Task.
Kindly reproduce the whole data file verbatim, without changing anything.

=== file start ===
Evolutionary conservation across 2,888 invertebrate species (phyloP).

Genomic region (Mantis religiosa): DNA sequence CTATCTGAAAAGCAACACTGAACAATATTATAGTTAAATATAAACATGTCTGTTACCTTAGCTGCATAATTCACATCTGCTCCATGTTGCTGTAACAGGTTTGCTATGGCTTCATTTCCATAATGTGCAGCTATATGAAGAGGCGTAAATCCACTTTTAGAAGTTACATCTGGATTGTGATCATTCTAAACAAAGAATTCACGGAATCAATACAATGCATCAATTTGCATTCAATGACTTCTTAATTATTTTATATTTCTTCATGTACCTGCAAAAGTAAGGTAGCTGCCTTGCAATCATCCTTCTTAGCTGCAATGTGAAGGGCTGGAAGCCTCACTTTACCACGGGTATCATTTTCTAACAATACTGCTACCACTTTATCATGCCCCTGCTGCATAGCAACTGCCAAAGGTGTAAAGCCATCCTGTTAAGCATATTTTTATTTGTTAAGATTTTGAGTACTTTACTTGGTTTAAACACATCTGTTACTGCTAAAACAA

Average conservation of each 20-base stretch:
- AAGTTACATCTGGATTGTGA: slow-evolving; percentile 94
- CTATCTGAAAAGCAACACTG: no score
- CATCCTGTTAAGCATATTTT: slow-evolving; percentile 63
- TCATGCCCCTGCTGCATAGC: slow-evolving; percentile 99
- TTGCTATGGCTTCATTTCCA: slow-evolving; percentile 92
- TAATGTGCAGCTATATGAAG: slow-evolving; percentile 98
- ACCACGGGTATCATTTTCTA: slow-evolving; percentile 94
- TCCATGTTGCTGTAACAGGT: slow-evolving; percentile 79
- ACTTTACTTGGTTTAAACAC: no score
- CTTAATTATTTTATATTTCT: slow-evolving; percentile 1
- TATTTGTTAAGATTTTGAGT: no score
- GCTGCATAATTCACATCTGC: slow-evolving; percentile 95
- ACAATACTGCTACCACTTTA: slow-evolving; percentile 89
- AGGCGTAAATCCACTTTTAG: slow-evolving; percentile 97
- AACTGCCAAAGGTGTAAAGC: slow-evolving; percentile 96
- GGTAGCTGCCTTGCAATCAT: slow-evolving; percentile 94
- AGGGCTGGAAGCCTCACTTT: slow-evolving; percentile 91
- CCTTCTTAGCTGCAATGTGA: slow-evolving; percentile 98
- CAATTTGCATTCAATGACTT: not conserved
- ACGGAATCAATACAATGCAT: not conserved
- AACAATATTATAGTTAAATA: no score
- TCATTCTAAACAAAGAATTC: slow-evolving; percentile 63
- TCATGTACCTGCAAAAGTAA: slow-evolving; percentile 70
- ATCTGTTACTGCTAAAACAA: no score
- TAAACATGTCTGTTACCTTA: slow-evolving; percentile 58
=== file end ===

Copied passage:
Evolutionary conservation across 2,888 invertebrate species (phyloP).

Genomic region (Mantis religiosa): DNA sequence CTATCTGAAAAGCAACACTGAACAATATTATAGTTAAATATAAACATGTCTGTTACCTTAGCTGCATAATTCACATCTGCTCCATGTTGCTGTAACAGGTTTGCTATGGCTTCATTTCCATAATGTGCAGCTATATGAAGAGGCGTAAATCCACTTTTAGAAGTTACATCTGGATTGTGATCATTCTAAACAAAGAATTCACGGAATCAATACAATGCATCAATTTGCATTCAATGACTTCTTAATTATTTTATATTTCTTCATGTACCTGCAAAAGTAAGGTAGCTGCCTTGCAATCATCCTTCTTAGCTGCAATGTGAAGGGCTGGAAGCCTCACTTTACCACGGGTATCATTTTCTAACAATACTGCTACCACTTTATCATGCCCCTGCTGCATAGCAACTGCCAAAGGTGTAAAGCCATCCTGTTAAGCATATTTTTATTTGTTAAGATTTTGAGTACTTTACTTGGTTTAAACACATCTGTTACTGCTAAAACAA

Average conservation of each 20-base stretch:
- AAGTTACATCTGGATTGTGA: slow-evolving; percentile 94
- CTATCTGAAAAGCAACACTG: no score
- CATCCTGTTAAGCATATTTT: slow-evolving; percentile 63
- TCATGCCCCTGCTGCATAGC: slow-evolving; percentile 99
- TTGCTATGGCTTCATTTCCA: slow-evolving; percentile 92
- TAATGTGCAGCTATATGAAG: slow-evolving; percentile 98
- ACCACGGGTATCATTTTCTA: slow-evolving; percentile 94
- TCCATGTTGCTGTAACAGGT: slow-evolving; percentile 79
- ACTTTACTTGGTTTAAACAC: no score
- CTTAATTATTTTATATTTCT: slow-evolving; percentile 1
- TATTTGTTAAGATTTTGAGT: no score
- GCTGCATAATTCACATCTGC: slow-evolving; percentile 95
- ACAATACTGCTACCACTTTA: slow-evolving; percentile 89
- AGGCGTAAATCCACTTTTAG: slow-evolving; percentile 97
- AACTGCCAAAGGTGTAAAGC: slow-evolving; percentile 96
- GGTAGCTGCCTTGCAATCAT: slow-evolving; percentile 94
- AGGGCTGGAAGCCTCACTTT: slow-evolving; percentile 91
- CCTTCTTAGCTGCAATGTGA: slow-evolving; percentile 98
- CAATTTGCATTCAATGACTT: not conserved
- ACGGAATCAATACAATGCAT: not conserved
- AACAATATTATAGTTAAATA: no score
- TCATTCTAAACAAAGAATTC: slow-evolving; percentile 63
- TCATGTACCTGCAAAAGTAA: slow-evolving; percentile 70
- ATCTGTTACTGCTAAAACAA: no score
- TAAACATGTCTGTTACCTTA: slow-evolving; percentile 58